After a Tennessee teenager's case of contracting hookworms during a South Florida trip went viral, health officials in Broward County are raising awareness following more reports of infections.
The Florida Department of Health in Broward County on Friday said it launched an investigation after receiving four reports of animal-associated hookworm infections.
"Residents and visitors are reminded to avoid walking barefoot and to use beach towels where animal waste may be present. Keep children and pets from ingesting soil or sand," the agency said in a statement.
A Tennessee mother posted photos of her 17-year-old son's infected feet on Facebook after he visited Pompano Beach during a mission trip in June. She said he was buried in the sand and became infected, along with four other people.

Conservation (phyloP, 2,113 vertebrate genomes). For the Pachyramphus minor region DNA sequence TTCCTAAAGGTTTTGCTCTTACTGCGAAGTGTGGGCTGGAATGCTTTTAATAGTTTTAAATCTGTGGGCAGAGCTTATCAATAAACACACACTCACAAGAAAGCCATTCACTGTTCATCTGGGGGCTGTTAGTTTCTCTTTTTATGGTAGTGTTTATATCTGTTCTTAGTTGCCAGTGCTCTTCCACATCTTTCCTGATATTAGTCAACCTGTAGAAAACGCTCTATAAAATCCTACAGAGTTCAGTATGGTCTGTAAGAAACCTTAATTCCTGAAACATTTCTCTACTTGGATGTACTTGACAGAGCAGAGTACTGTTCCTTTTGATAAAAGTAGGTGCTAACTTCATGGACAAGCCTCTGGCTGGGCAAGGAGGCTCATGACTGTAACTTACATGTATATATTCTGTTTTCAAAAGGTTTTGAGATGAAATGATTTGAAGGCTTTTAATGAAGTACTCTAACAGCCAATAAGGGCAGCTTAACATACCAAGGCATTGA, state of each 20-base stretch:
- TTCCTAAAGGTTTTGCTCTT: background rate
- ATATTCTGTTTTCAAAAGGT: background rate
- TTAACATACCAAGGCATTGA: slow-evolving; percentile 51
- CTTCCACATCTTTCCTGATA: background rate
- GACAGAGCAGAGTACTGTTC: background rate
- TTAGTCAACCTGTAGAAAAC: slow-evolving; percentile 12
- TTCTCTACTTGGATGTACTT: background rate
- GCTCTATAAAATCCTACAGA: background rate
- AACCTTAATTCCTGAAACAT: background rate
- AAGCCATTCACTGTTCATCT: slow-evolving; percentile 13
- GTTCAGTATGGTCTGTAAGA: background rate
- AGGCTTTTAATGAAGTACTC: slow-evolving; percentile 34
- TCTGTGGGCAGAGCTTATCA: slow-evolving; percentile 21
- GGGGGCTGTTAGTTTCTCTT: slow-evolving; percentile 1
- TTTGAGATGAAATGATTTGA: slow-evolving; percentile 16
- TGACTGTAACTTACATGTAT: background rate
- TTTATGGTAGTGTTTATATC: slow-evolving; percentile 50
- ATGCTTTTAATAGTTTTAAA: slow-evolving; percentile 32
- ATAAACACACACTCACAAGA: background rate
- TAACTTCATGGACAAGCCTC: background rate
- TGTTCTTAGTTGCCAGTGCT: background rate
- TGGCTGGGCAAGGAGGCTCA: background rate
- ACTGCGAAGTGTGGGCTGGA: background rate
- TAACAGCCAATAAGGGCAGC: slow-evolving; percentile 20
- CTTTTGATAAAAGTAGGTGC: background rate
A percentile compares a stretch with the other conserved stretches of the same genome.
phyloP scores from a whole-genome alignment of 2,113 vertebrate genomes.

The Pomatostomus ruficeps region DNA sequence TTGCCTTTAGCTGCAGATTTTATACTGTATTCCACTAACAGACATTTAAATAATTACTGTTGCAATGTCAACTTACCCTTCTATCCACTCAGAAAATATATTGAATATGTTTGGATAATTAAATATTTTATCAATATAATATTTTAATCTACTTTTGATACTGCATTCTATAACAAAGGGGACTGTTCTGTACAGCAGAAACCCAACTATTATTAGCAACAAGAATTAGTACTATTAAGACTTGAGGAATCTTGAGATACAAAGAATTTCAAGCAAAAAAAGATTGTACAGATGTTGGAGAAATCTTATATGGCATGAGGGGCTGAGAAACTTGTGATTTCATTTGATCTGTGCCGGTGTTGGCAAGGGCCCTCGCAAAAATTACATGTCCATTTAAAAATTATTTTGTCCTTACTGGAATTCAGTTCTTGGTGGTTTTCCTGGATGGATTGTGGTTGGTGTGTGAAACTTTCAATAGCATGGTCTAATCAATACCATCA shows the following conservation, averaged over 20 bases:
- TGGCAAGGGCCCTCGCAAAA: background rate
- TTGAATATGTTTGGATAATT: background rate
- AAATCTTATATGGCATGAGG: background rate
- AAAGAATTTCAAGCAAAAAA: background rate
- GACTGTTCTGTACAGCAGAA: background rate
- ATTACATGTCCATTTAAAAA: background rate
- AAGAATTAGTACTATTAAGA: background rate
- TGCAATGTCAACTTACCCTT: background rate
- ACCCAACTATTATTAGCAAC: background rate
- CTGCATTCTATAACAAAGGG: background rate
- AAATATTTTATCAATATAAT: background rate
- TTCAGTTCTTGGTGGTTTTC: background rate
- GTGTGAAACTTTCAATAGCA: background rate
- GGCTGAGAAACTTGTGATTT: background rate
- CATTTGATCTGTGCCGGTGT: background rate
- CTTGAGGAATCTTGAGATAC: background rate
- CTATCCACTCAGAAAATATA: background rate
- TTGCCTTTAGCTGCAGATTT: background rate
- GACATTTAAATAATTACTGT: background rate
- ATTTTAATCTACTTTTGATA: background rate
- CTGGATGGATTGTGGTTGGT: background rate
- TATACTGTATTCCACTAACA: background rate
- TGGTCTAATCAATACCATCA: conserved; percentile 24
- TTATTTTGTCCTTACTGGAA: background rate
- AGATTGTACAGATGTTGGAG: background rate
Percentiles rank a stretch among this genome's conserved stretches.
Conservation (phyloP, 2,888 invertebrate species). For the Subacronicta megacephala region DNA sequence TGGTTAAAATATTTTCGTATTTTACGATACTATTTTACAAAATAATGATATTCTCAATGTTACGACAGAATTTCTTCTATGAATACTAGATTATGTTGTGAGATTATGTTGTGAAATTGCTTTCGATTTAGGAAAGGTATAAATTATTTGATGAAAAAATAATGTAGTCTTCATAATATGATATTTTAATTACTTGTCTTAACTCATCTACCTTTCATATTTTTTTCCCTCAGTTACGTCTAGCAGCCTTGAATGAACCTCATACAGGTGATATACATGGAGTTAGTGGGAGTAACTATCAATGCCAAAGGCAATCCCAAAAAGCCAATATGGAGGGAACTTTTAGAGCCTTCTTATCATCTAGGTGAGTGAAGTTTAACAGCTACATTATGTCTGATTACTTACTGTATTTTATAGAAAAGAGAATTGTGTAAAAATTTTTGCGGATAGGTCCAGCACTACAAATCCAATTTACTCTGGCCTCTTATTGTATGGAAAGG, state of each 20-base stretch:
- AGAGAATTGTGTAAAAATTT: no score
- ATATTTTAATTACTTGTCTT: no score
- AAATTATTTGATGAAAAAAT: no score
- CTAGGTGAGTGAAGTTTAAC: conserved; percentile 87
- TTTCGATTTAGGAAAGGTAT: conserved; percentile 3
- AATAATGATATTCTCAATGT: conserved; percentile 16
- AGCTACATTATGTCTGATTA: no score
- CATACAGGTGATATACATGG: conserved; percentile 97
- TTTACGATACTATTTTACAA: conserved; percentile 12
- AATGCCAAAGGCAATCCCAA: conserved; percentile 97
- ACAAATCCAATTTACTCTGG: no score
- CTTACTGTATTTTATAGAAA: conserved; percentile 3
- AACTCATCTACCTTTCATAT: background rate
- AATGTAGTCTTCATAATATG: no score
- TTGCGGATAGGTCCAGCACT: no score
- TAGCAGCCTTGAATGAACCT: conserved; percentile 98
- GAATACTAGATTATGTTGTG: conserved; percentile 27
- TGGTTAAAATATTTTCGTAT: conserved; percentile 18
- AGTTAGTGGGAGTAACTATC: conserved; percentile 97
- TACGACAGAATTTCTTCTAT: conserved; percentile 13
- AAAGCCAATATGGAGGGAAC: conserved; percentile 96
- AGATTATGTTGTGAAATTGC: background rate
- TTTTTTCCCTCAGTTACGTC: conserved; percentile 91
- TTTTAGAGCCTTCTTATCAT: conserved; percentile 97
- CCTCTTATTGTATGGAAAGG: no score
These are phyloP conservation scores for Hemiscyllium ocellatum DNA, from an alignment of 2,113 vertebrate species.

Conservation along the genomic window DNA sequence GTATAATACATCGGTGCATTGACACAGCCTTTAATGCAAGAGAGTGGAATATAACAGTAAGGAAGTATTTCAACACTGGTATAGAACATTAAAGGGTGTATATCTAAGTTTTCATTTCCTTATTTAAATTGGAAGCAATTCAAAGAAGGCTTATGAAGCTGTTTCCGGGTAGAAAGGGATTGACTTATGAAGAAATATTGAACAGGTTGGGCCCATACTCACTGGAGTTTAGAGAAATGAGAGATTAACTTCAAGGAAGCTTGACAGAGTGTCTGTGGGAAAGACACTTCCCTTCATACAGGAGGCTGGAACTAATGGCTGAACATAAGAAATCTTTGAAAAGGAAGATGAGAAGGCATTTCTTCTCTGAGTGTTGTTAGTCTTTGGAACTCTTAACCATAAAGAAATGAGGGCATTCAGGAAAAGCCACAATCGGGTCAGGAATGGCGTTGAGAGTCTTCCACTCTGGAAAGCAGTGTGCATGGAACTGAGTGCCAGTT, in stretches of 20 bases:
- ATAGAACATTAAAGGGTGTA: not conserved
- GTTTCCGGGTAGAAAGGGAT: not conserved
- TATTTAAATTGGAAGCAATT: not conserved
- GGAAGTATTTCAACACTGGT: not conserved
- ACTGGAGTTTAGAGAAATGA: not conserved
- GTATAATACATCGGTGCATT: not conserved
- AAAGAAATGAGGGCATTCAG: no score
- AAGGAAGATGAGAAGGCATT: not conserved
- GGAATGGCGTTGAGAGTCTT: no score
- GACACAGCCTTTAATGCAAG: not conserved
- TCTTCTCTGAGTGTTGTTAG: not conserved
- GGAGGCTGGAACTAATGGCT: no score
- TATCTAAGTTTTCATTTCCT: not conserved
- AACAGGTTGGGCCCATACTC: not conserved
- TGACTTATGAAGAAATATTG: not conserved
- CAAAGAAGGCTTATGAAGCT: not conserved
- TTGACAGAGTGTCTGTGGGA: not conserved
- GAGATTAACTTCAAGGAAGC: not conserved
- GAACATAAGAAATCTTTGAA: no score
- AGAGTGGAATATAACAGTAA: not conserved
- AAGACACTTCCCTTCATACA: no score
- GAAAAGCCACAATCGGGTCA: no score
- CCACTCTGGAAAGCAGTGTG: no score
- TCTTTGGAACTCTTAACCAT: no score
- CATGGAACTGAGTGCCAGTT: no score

"He was buried in the sand for fun and it has become our nightmare," she wrote.
Hookworm is a parasite transmitted primarily by walking barefoot on soil or sand contaminated by animal waste, the health agency said.
The health officials urge residents to give pets veterinarian-recommended medications to prevent worm infections and to properly dispose of pet waste.
Symptoms of hookworm include itching and a localized rash. Animal-associated hookworm, which is treatable with medication, typically only affects the skin – but can persist for weeks if untreated, the agency added.
Health officials also urge residents to not walk pets on the beach and to avoid and not feed stray or wild animals.